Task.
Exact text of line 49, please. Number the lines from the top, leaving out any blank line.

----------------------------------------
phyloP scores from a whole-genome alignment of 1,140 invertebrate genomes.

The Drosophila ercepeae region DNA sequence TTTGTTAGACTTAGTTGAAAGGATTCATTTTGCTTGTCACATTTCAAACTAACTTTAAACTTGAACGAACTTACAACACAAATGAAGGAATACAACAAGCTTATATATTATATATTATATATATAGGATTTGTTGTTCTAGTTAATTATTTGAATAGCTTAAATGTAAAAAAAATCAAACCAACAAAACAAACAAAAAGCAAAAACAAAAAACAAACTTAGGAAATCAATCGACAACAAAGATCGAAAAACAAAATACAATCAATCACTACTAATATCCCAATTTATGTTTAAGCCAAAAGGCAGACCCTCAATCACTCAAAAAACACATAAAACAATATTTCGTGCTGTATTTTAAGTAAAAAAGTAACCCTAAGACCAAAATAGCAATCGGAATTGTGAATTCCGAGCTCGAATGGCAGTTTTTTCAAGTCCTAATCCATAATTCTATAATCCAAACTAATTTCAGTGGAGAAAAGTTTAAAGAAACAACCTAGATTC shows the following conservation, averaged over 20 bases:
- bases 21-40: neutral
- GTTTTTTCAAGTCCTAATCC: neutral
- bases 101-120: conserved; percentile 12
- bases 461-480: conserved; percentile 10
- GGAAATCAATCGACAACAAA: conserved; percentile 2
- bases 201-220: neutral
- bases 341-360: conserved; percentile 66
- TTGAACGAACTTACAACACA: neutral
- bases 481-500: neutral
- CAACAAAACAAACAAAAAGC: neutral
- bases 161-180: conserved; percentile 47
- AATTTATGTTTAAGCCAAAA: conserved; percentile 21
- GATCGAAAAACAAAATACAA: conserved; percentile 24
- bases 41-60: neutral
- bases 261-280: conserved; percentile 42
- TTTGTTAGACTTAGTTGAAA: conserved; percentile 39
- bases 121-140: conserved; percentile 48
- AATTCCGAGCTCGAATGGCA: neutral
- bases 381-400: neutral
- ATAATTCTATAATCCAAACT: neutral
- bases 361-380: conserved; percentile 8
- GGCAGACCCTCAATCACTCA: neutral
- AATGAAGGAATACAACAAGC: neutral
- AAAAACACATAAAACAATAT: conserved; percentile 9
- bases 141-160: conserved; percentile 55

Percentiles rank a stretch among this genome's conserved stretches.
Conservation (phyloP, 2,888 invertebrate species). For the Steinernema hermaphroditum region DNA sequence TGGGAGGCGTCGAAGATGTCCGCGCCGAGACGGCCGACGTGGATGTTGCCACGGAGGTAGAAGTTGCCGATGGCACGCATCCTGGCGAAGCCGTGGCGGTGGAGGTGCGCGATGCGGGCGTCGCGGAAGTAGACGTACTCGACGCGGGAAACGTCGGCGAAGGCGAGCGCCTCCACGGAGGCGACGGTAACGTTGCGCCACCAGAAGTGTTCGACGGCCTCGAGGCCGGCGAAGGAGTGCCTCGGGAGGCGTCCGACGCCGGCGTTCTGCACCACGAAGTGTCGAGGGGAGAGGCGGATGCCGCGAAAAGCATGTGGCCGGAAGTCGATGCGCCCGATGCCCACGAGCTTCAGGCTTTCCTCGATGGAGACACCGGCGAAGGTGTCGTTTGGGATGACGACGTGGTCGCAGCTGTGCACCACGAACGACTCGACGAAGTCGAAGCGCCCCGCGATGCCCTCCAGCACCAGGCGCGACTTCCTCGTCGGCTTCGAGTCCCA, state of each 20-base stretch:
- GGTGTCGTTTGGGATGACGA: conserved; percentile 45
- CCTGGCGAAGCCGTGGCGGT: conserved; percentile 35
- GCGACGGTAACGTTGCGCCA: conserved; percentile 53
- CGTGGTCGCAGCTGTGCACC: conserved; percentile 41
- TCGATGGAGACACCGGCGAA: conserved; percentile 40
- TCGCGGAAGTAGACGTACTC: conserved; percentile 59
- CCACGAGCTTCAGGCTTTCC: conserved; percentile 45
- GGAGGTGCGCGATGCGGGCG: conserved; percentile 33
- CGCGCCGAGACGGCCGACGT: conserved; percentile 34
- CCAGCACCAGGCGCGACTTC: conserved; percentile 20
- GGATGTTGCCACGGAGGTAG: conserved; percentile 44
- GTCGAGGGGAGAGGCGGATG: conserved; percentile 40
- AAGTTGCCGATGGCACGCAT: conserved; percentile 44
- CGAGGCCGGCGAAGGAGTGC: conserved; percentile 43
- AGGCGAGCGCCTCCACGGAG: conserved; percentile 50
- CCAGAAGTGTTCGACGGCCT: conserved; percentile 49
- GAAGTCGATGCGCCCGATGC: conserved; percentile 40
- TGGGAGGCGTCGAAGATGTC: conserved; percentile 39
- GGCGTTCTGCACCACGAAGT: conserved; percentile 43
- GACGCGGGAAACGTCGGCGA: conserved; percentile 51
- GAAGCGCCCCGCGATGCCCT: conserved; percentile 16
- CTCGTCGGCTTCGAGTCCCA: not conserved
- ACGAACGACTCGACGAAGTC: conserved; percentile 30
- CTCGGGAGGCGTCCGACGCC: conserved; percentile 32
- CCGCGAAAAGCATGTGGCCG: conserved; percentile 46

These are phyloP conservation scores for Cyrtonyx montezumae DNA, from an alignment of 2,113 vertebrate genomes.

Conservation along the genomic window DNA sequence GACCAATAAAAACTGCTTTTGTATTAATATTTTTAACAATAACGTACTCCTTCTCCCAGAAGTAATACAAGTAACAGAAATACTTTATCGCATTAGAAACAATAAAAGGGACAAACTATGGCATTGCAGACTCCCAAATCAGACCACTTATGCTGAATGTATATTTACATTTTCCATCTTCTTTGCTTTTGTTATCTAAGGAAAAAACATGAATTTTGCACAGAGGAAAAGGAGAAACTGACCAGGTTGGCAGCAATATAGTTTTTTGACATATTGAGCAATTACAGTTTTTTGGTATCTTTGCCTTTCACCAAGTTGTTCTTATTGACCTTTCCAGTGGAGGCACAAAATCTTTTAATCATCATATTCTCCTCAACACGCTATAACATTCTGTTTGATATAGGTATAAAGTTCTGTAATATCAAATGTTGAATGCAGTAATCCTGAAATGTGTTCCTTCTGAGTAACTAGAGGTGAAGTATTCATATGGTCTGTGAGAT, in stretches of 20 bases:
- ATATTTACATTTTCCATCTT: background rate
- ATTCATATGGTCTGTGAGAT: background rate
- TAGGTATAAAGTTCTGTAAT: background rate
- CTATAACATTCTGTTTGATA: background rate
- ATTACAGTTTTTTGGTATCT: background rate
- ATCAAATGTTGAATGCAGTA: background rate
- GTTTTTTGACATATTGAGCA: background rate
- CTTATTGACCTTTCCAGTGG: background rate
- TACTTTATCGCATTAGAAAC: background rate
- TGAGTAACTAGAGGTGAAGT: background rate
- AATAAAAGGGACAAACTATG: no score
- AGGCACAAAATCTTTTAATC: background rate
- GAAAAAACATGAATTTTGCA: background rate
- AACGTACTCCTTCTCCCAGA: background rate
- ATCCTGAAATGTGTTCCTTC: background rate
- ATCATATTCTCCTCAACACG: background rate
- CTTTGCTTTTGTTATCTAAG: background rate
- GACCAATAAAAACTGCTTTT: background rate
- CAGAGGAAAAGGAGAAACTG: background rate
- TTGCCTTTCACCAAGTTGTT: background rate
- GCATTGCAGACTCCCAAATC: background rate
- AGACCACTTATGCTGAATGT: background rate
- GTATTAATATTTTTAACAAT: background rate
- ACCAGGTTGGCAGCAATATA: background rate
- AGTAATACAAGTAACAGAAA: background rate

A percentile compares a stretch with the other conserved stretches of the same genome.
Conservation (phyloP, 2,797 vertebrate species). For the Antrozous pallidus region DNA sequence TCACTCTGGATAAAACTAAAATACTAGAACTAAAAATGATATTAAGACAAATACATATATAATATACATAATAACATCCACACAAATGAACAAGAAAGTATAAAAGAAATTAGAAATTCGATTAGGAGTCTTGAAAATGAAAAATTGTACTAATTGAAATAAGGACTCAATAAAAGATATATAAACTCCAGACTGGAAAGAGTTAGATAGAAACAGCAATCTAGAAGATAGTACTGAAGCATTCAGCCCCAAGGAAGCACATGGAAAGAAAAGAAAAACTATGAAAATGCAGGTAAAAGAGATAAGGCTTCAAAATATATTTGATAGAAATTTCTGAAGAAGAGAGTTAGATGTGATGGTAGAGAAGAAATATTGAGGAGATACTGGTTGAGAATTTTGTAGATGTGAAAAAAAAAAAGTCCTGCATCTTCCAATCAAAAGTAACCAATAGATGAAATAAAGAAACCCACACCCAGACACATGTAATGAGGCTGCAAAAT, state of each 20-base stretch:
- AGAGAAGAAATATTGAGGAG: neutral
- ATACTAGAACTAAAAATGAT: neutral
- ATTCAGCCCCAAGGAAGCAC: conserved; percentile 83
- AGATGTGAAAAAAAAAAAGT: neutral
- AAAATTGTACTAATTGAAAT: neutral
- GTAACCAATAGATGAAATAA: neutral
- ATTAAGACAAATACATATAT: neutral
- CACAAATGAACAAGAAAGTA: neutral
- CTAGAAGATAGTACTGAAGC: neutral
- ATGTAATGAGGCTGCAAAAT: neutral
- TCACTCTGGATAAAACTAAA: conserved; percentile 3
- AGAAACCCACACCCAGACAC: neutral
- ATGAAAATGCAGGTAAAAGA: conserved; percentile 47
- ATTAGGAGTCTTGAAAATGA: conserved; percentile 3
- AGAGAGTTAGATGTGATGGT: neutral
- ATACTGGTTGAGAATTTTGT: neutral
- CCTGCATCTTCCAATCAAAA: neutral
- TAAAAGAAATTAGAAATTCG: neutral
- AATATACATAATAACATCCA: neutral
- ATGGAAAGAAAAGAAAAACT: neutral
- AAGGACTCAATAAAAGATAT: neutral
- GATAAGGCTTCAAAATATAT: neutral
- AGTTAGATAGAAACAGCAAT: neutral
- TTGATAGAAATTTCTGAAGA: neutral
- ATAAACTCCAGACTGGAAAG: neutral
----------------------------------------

- GACGCGGGAAACGTCGGCGA: conserved; percentile 51